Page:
How do you get all the cool toys?Yes it will all depend upon what I find under the paint. But I would love one with the shields and early camouflage on it. I will be posting a thread shortly on the Mg08 I also purchased with it, it has the camo still on the barrel jacket.
I have not seen any that were blued under the paint. I have a Sled stripped right now and not one bit of bluing. I have not seen any in Dark grey either. There was an entire thread on Mg42.us about the proper paint colors. Goes from a bluish Grey early to a darker green late war. Camo is very rare on Sleds and I think most is post war applied. I have seen less than a handful of correct examples, of which I had one. Only about 20% camo left but was original with the rest being surface rust.strip the paint and call it a day. They are blued underneath and really require no additional paint other than to take down the sheen and camo them into the battle environment. All were painted dark gray AFAIK originally, then other colors were added depending on the environment later. Nice find!
If you have the opportunity could you post photos as you progress in your restoration of this mount?Just to make it clear, there is no way in hell I would blue this sled. Even if it was blued under that that gold paint which I highly doubt. I will try and strip a small section today to see what that exposes. This will determine how I will restore and paint it.
Kirby, I will be happy to do that. Not sure it will get done as quickly as the ferret as I have a vacation coming in the next couple weeks and then there is the Creek show to attend after that. I will post pictures of what I find and what obstacles I run into. I hope to find some original paint underneath and hope even more to find some period camouflage. I don't believe I have ever restored a tripod before other than parking my 1919 pod. I prefer original paint but there is no way I can live with this gold paint that was previously applied. This will be a new experience for me. Stay tuned for pictures as it progresses.If you have the opportunity could you post photos as you progress in your restoration of this mount?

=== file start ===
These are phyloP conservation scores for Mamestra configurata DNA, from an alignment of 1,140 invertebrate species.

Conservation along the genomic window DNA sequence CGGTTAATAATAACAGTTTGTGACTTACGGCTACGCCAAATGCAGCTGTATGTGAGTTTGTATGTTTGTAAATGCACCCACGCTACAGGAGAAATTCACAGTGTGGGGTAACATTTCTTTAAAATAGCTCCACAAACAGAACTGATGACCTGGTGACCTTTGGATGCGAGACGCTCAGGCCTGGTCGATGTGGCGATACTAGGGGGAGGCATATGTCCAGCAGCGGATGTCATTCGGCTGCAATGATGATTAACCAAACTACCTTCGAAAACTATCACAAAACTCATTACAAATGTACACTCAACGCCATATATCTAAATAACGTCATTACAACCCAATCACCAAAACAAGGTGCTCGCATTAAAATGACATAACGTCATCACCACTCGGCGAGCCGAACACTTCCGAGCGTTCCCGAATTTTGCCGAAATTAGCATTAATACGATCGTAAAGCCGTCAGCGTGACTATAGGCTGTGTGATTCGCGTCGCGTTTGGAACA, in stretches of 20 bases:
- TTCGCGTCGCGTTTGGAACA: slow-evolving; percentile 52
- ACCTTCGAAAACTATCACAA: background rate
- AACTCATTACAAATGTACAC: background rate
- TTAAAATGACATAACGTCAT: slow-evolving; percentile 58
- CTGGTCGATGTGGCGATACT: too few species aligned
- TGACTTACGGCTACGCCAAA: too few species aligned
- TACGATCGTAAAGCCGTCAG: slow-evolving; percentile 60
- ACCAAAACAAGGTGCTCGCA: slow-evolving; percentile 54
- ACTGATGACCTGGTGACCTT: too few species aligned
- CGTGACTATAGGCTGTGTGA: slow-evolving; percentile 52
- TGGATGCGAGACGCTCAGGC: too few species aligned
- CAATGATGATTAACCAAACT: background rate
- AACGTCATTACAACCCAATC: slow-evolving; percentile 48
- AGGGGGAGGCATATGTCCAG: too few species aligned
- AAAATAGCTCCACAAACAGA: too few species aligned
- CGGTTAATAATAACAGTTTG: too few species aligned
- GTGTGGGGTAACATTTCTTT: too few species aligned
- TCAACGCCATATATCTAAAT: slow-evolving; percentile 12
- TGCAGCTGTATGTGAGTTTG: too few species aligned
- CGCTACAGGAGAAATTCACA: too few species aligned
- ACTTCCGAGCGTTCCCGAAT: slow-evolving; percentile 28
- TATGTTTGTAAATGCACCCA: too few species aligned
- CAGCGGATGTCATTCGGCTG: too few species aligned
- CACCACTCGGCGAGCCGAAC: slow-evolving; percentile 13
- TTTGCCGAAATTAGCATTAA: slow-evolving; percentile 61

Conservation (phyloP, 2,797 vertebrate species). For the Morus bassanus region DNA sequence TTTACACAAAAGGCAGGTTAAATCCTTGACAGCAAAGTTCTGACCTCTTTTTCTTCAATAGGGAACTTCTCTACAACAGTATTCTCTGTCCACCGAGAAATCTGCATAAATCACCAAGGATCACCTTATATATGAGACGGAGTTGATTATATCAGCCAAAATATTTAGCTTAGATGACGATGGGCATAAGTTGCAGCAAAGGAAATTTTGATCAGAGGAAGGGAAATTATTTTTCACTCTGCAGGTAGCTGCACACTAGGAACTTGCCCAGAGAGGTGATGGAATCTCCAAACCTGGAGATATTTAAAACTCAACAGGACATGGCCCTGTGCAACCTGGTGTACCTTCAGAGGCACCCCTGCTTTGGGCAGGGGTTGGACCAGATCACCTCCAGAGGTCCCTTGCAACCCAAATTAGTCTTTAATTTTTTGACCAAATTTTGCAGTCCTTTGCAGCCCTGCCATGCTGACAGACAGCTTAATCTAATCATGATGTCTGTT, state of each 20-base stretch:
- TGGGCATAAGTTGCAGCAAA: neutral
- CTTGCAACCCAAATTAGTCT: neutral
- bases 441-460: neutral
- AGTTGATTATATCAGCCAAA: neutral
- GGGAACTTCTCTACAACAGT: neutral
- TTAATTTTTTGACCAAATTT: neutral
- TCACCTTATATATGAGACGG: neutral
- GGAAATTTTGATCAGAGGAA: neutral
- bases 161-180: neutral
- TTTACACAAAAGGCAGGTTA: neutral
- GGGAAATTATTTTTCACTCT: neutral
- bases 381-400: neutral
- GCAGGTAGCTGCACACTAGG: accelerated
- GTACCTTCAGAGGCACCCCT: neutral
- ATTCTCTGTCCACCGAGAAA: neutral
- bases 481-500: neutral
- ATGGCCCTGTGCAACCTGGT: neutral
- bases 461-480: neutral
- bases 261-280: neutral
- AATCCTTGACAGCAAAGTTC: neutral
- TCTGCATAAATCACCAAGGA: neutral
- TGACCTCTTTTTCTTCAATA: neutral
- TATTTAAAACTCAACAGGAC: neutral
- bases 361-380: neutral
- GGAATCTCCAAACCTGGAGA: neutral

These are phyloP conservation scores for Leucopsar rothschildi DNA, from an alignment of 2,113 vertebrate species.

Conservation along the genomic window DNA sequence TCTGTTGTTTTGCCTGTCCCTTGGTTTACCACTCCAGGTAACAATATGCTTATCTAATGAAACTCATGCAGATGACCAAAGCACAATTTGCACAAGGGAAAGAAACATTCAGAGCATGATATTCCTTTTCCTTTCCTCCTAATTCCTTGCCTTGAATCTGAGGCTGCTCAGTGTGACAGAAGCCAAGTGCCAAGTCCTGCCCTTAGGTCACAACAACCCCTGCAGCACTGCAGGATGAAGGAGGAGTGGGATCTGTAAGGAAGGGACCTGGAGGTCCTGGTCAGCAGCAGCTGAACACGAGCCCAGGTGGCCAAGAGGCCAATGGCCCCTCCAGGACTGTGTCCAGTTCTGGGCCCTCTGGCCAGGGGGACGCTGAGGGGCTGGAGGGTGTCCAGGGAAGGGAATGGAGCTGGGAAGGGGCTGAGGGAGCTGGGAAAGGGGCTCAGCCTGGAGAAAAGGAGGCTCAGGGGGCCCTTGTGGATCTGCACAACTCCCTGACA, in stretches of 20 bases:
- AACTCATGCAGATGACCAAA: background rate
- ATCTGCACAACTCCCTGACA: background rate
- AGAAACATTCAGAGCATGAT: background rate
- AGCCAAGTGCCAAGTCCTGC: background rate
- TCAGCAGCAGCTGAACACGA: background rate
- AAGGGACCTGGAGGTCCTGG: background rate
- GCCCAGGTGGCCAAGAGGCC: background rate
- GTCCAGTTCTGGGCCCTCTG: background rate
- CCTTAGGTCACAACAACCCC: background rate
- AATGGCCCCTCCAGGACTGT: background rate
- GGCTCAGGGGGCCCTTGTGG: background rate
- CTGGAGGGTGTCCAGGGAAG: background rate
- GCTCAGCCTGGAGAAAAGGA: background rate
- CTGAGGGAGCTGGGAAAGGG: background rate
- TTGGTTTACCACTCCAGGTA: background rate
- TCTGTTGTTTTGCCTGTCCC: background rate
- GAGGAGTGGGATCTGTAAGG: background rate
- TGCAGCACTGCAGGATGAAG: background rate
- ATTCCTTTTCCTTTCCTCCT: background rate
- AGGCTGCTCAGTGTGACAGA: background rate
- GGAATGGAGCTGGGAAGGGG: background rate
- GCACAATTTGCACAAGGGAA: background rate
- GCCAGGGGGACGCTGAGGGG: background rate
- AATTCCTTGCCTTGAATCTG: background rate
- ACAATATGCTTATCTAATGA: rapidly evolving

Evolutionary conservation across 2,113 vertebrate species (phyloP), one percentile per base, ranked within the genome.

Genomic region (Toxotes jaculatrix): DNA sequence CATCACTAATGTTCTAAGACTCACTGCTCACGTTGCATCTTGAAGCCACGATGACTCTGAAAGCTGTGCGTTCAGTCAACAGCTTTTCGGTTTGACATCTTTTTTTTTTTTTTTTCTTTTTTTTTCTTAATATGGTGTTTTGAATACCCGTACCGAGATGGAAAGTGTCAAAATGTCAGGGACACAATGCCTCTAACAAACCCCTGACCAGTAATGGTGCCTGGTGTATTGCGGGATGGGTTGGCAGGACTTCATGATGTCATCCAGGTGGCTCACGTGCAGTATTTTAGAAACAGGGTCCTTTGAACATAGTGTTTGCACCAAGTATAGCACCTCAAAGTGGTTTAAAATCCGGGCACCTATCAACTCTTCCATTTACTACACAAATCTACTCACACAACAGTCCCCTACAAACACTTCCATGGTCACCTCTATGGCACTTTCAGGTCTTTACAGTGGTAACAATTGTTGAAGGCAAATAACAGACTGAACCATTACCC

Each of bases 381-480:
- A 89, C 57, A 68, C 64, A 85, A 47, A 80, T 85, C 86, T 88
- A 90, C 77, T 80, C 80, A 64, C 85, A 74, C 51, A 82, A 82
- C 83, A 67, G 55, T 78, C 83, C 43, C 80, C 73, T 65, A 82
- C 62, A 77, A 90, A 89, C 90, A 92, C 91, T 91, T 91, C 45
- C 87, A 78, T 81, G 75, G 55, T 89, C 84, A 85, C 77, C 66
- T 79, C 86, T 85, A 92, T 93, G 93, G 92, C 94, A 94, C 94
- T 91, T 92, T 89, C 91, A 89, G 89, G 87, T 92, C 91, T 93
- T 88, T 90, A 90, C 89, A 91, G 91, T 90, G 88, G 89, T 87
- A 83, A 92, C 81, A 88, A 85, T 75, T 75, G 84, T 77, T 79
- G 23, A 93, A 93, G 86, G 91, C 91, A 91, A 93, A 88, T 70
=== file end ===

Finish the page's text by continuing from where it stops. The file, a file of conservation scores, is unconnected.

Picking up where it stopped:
No disrespect but maybe this topic :lol: should have it's own thread? :dunno:I did not start my thread to debate whether or not tripods were painted or blued, only to post what I recently acquired and to gain more information about it and how they were painted. I have never seen a "blued" sled, but then again I have only seen a few. :dunno:The Breda tripod sitting here is fully blued and painted over as is every one I've seen. There are other pre WW2 mounts here, however they are all in pristine painted condition so I'm not chipping any of that away to lookie see. If you are under the impression that these mounts were all made instantly and then painted right away that's probably not correct, so some post stamping/fabrication treatment was done before further processing could be done in a timely matter and just like today's use of a quick phosphate treatment for most steel fabricating for in process work. Surely most of the sleds endured harsh field conditions and rusted below the paint. This sled happens to be fully intact with all leather and wood present in good condition. You don't see many of those. Certainly they were all painted at some point, however letting steel sit untreated after assembly was not likely. All the sleds I've seen appear to be painted with a brush....not factory production paint jobs which did exist at the time and were much faster. Likely done by soldiers with a lot of down time and possibly in the theatre depending on the color scheme. Paint surely was the final layer of protection, however not the only one.
Do you have any photos to share of sled mounts that are not rusty and maybe we can compare and contrast? Or you can look closely in the sunshine and see your Breda 37 tripod is blued after all?
Moisture does not create red rust or any other phase of oxidation, oxygen does. You can submerge a blued steel item in a fish tank of distilled water and it won't rust. Oxygen is very soluble in water and that is why you see rust forming at the edge of droplets vs. in the center and why complete submersion results in little if any rust depending on the oxygen content of the water. Treatments, waxes/ oils are used mostly to keep chemicals from the skin away from the blued areas. Humidity is less of a factor except when coupled with water soluble chemicals from skin, these are not wear areas on firearms, but chemically stripped areas. Blued surfaces without treatment go for decades without treatment in areas with high RH. It's really not the moisture. High polish on firearms is purely cosmetic and has nothing to do with the treatment at all. Likewise bead blasting is purely cosmetic and generally only used on firearms cosmetically, not because it's necessary for the coating/treatment.
Germany never bead blasted phosphate finished guns, they just phosphate them as is in the WW2 era when it became commercially viable and time ran short. If you have photos to the contrary please share, but none of mine show anything other than formed steel, then phosphate treatment. No sanding, grinding, bead blasting etc. Maybe your stuff is all refinished and you don't see this?
Thanks johnson LMG, while I find your information interesting I just think it should be in it's own thread for debate. I enjoy the history and information that is passed from all members of this forum and find it great that we all share what we've learned. This debate of bluing tripods deserves to continued. :thumbup:Bam.. not a problem